Author: J.D. Salinger
26. "If we accept the premise that we're always wrong, it really removes the incentive to spend a lot of time trying to make good guesses because even the good guesses turn out to be wrong. So, make plausible guesses… and tell a good story."
Author: James S.A. Corey
27. "I marvel at these young people: drinking their coffee, they tell clear, plausible stories. If they are asked what they did yesterday, they aren't embarrassed: they bring you up to date in a few words. If I were in their place, I'd fall all over myself."
Author: Jean Paul Sartre
28. "On the proper role of coincidence in fiction—more exactly in storymaking, ... Aristotle declares in effect that since real life now and then includes unlikely coincidences both idle and consequential ... a storymaker may legitimately deploy such a possible-though-improbable happenstance to begin the tale or to give its plot-screws an early turn. Thereafter, however, the Plausible (even when strictly impossible) is ever to be preferred to the Possible-but-Unlikely; and in the resolution of a plot, most particularly, coincidence ought to be eschewed. Fate in fiction, decrees the great A, ought to flow from character and situation, not from chance; let no god on wires drop down at climax-time to rescue the storymaker from whatever dramaturgical corner his want of experience, talent, or judgment has painted him into."
Author: John Barth
29. "What people want, mainly, is to be told by some plausible authority that what they are already doing is right. I don't know know of a quicker way to become unpopular than to disagree."
Author: John Brunner
30. "Some of the ideas that come from the fringe of the far right are just so implausible that it is hard to take those ideas seriously."
Author: John Conyers
31. "...worst of all were the highly unlikely science-fiction novels, or the equally implausible futuristic tales.Couldn't my mom and Nana Victoria see for themselves that I was both mystified and frightened by life on Earth?"
Author: John Irving
32. "[M]an cannot be wicked without being evil, nor evil without being degraded, nor degraded without being punished, nor punished without being guilty. In short … there is nothing so intrinsically plausible as the theory of original sin."
Author: Joseph De Maistre
33. "For women, marriages foreclosed often resulted in anaccumulation of booty; for men, these failed projects of implausible optimismwere more likely to manifest themselves in material lack. It washard to resist the metaphorical impression that women got to keep thepast itself, whereas men were simply robbed of it."
Author: Lionel Shriver
34. "The standard argument is that civilian deaths in Afghanistan were the regrettable consequence of military action that was needed to destroy Al Qaida bases and thus prevent further terrorist attacks. But this is a spurious argument since it is obvious that Al Qaida is a decentralised network. The counterargument – that bombing Afghanistan has made it more likely that terrorists will attack – is equally plausible. Most of the September nth hijackers were from Saudi Arabia,"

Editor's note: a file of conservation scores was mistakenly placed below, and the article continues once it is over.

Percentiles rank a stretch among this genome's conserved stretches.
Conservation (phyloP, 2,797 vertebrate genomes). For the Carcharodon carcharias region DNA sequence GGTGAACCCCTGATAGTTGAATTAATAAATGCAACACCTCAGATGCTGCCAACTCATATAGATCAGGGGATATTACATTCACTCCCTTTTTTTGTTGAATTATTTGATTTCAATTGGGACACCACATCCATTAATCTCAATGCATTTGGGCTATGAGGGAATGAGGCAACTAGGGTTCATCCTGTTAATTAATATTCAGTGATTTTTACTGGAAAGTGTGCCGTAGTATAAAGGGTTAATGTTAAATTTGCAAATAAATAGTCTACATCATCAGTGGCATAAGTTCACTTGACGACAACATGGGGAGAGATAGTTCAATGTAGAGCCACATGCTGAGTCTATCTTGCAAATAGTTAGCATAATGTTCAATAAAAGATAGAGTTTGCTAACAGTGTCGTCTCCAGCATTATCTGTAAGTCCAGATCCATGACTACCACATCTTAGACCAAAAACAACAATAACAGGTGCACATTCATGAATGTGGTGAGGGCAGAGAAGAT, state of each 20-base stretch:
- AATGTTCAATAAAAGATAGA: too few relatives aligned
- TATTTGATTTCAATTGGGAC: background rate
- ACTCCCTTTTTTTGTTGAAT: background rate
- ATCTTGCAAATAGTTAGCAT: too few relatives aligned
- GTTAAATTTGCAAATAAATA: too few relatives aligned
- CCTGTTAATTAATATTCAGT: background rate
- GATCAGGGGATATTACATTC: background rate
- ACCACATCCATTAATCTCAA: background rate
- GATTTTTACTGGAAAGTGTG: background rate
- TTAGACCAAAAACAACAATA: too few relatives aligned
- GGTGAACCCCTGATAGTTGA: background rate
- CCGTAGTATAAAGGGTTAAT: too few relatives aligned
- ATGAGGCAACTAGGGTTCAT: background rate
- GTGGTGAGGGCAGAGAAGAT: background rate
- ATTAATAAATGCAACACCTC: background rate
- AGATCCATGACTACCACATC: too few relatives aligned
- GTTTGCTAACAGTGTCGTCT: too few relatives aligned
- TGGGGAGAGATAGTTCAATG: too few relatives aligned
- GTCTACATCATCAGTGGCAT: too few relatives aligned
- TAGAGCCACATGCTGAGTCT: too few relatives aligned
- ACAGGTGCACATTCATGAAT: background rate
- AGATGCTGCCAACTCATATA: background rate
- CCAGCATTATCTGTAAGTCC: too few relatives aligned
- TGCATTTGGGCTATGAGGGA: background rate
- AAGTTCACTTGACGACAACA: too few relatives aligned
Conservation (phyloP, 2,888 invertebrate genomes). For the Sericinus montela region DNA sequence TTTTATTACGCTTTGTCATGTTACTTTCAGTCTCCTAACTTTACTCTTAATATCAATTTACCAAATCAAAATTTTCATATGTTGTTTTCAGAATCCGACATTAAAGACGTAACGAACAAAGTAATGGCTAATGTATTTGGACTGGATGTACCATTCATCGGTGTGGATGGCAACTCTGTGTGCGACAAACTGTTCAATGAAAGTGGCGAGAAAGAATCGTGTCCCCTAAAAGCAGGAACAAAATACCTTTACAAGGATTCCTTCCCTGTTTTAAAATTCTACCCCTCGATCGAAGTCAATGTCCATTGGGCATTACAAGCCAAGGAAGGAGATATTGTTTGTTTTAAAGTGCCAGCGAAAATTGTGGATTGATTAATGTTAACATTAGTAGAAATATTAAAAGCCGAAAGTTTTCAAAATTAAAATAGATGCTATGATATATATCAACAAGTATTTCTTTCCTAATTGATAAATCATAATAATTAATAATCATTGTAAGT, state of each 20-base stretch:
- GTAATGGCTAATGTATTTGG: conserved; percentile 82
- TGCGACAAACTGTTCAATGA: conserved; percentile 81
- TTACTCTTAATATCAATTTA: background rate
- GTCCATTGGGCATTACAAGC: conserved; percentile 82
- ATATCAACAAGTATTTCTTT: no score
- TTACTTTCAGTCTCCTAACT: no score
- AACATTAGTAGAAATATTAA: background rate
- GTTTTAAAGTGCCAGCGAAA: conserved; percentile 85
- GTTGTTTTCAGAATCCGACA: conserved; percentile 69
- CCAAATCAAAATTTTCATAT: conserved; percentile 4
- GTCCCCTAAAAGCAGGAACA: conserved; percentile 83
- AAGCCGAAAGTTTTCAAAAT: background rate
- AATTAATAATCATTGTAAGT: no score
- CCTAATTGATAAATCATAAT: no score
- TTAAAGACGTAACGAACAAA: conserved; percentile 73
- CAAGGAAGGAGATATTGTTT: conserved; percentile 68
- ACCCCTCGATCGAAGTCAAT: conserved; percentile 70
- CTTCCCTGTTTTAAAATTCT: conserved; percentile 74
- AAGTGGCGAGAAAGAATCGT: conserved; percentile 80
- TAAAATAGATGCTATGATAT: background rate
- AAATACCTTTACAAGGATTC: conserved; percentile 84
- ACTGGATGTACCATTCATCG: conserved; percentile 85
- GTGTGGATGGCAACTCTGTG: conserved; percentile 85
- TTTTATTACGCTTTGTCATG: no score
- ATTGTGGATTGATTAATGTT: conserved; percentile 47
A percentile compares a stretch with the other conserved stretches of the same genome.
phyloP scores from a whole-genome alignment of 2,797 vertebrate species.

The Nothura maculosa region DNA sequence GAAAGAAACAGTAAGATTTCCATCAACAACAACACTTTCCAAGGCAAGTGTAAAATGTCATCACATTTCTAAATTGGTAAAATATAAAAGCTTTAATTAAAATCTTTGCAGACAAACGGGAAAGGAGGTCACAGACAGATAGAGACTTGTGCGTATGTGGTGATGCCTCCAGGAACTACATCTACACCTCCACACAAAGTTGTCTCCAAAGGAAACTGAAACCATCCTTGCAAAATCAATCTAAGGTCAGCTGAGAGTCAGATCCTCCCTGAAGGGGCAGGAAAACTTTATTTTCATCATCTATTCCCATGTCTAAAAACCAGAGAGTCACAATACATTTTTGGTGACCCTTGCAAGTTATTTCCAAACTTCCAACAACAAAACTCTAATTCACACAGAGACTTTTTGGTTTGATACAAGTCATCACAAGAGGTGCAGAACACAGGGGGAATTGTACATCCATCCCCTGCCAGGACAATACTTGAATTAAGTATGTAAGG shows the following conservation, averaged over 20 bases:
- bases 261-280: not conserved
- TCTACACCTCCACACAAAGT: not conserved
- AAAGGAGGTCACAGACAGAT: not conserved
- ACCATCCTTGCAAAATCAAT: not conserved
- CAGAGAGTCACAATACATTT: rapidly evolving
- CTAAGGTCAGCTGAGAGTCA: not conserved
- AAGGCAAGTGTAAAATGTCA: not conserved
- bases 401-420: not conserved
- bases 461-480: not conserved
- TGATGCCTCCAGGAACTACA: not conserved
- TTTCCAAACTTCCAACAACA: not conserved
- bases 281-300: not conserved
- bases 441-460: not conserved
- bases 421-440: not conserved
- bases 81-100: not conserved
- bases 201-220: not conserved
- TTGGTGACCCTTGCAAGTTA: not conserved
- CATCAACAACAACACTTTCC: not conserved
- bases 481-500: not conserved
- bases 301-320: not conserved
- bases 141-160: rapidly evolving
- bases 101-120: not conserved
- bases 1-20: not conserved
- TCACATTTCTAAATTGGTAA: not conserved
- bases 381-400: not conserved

Author: Mark Curtis
35. "When we badly want a thing, we go to hunting for good and righteous reasons for it; we give it that fine name to comfort our consciences, whereas we privately know we are only hunting for plausible ones."
Author: Mark Twain
36. "He begged hard, and said he couldn't play—a plausible excuse, but too thin; there wasn't a musician in the country that could."
Author: Mark Twain
37. "It was the pleasure that a liar takes in his lie as it enters the world wearing the accent and raiment of the truth, sounding so right and plausible that--if he is any kind of liar at all--he begins, himself, to believe it. It was the pleasure that a maker of golems takes as the force of his words, the rhythm and accuracy of his alphabetical spells, blow life into the cold clay nostrils, and the great stony hand unclenches and reaches for his own."
Author: Michael Chabon
38. "There is simply no plausible construction of the known evidence that leaves out Novak either providing a proffer through his lawyer of what he would say if he testified or having testified directly."
Author: Michael Isikoff
39. "It was the job of people like me to make up reasons, to spin a plausible yarn. And it's amazing what people will believe. Heavy selling out of the Middle East was an old standby. Since no one ever had any clue what the Arabs were doing with their money or why, no story involving Arabs could ever be refuted. So if you didn't know why the dollar was falling, you shouted out something about Arabs."
Author: Michael Lewis